Wednesday, May 7, 2008

Freed Gitmo detainee, struggling to adapt to life on the outside, blows himself up in Iraq

Politicians, anti-war groups and the mainstream media complain ceaselessly that America should close Guantanamo Bay, and either return the terror suspects being held at the camp to their home countries or put them on trial in civilian courts in the US. More than 400 detainees have indeed been returned to their countries, where they’ve either been tried for offences committed there, kept under some form of supervision or freed without charge.

One such detainee was Abdallah Salih al-Ajmi, a Kuwaiti who was repatriated in 2005 and subsequently acquitted of terrorism charges. While some jailbirds try to make the most of their freedom by ‘putting their life back together’, in Iraq last week Ajmi turned that concept spectacularly on its head by blowing himself apart. Ajmi, along with two other Kuwaitis, detonated two explosive-filled vehicles in Mosul, killing themselves and seven other people.

Ajmi is apparently the first former Guantanamo detainee to carry out a suicide bombing in Iraq, but he’s not the first to return to the fight after being released. Last year the Pentagon reported that at least 30 former detainees had been killed or captured in Afghanistan and Pakistan (you can find details about seven of them here). The AFP story about Ajmi puts the number of Gitmo alumnus "confirmed or suspected" of having returned to terrorism at 36.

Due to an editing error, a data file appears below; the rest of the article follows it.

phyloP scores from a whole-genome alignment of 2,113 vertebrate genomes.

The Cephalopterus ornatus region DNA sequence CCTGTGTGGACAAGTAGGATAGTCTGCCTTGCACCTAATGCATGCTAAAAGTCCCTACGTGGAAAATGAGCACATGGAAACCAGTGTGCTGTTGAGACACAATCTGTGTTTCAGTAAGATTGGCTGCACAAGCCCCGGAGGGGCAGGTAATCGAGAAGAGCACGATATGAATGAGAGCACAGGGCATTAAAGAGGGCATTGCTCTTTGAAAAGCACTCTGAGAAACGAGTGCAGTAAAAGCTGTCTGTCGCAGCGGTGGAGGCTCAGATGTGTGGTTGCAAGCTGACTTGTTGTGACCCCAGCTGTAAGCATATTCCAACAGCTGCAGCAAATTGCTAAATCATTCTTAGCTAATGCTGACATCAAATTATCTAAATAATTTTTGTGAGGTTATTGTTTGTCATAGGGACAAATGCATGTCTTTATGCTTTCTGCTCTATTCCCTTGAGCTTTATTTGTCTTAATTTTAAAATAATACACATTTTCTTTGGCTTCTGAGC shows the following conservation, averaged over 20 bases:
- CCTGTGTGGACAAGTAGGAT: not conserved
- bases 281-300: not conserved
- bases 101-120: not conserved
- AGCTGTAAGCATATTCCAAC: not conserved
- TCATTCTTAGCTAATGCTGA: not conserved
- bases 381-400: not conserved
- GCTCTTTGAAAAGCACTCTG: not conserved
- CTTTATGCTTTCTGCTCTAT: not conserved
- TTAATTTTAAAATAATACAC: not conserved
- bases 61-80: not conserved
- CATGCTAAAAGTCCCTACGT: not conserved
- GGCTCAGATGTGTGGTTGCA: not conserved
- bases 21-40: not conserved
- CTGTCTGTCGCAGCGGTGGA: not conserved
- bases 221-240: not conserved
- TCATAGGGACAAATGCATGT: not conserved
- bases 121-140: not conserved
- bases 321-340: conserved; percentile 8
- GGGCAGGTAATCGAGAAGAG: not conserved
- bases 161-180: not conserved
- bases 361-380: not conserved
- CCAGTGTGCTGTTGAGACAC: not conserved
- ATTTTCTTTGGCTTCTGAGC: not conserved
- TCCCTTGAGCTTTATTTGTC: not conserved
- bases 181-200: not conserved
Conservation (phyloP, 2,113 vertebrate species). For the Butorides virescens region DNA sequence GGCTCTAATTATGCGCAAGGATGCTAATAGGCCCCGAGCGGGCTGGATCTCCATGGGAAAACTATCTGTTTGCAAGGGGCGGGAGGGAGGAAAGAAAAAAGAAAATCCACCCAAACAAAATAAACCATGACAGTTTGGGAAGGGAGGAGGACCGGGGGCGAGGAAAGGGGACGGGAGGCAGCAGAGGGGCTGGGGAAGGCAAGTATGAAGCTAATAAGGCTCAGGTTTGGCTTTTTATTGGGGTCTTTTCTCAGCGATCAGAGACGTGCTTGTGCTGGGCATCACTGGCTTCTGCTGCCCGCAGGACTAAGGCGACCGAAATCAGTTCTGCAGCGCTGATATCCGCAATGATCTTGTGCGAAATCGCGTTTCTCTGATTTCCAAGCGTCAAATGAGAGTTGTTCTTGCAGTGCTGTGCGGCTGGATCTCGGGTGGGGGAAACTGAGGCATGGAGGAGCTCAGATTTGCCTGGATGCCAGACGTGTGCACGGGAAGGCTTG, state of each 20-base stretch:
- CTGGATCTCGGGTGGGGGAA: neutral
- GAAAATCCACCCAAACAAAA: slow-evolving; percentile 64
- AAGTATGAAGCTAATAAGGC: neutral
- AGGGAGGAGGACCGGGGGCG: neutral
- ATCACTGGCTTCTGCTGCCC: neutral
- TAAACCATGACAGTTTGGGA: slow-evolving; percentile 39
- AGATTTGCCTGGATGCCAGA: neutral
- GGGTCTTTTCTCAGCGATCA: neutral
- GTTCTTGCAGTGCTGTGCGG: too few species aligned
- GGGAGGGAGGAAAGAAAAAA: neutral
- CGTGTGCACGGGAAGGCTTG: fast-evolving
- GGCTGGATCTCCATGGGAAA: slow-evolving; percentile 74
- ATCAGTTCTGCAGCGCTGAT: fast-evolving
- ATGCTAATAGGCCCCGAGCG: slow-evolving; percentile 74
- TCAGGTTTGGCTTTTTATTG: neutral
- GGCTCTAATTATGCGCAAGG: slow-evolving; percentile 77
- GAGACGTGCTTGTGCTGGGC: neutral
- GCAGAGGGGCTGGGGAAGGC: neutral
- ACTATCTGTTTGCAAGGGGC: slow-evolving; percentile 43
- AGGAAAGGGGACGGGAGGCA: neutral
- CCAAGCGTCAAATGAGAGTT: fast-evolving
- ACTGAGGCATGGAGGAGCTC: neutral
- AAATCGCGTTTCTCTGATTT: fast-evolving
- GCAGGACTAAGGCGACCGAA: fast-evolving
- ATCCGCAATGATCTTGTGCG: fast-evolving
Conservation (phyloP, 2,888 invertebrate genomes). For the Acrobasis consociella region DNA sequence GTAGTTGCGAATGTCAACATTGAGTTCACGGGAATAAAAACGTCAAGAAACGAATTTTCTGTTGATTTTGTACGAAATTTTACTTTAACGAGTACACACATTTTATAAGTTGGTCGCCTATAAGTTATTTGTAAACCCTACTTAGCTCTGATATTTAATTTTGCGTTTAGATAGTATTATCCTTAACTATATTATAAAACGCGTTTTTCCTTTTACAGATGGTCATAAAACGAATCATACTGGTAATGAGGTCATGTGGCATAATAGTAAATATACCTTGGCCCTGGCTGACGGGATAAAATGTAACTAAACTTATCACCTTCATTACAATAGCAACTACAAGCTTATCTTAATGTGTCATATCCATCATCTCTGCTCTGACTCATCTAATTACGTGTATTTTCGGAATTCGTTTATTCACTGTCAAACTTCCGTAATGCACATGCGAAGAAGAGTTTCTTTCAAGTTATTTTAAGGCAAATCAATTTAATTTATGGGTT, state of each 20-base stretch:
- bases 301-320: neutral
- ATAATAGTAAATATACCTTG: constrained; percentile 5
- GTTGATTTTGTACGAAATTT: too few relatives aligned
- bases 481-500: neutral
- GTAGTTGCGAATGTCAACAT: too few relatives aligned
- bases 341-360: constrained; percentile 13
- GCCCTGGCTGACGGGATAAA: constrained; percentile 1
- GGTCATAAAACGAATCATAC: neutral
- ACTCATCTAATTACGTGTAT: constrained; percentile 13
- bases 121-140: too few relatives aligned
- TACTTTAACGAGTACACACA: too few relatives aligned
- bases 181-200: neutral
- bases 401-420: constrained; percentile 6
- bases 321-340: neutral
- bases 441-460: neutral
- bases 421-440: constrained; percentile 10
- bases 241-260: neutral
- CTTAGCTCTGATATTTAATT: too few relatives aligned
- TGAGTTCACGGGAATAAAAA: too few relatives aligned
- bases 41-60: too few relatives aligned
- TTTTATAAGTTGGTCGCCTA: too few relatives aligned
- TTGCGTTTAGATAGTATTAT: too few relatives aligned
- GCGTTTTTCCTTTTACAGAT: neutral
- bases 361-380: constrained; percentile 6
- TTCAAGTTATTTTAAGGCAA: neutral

The UK Guardian reports that Ajmi was captured attempting to cross from Afghanistan into Pakistan in 2001. The US military opposed his release from Guantanamo, claiming that he presented a continuing danger. The case against Ajmi in Kuwait collapsed on a technicality: the court ruled that alleged testimony from Guantanamo was inadmissible because Ajmi hadn't signed it.

The report adds: ‘The involvement of an ex-Guantanamo detainee will make it harder for civil rights lawyers in the US and Britain who have been fighting for the release of the remaining prisoners at the camp complex.’

We should be so lucky. It’s likely to take more than a few dead bodies in Mosul to silence the calls from The New York Times, Human Rights Watch and others for Guantanamo to be closed, and its inmates either freed, regardless of the consequences, or moved to prisons or military bases in the US – and afforded a whole swathe of additional rights in the process, including new opportunities to challenge their detention.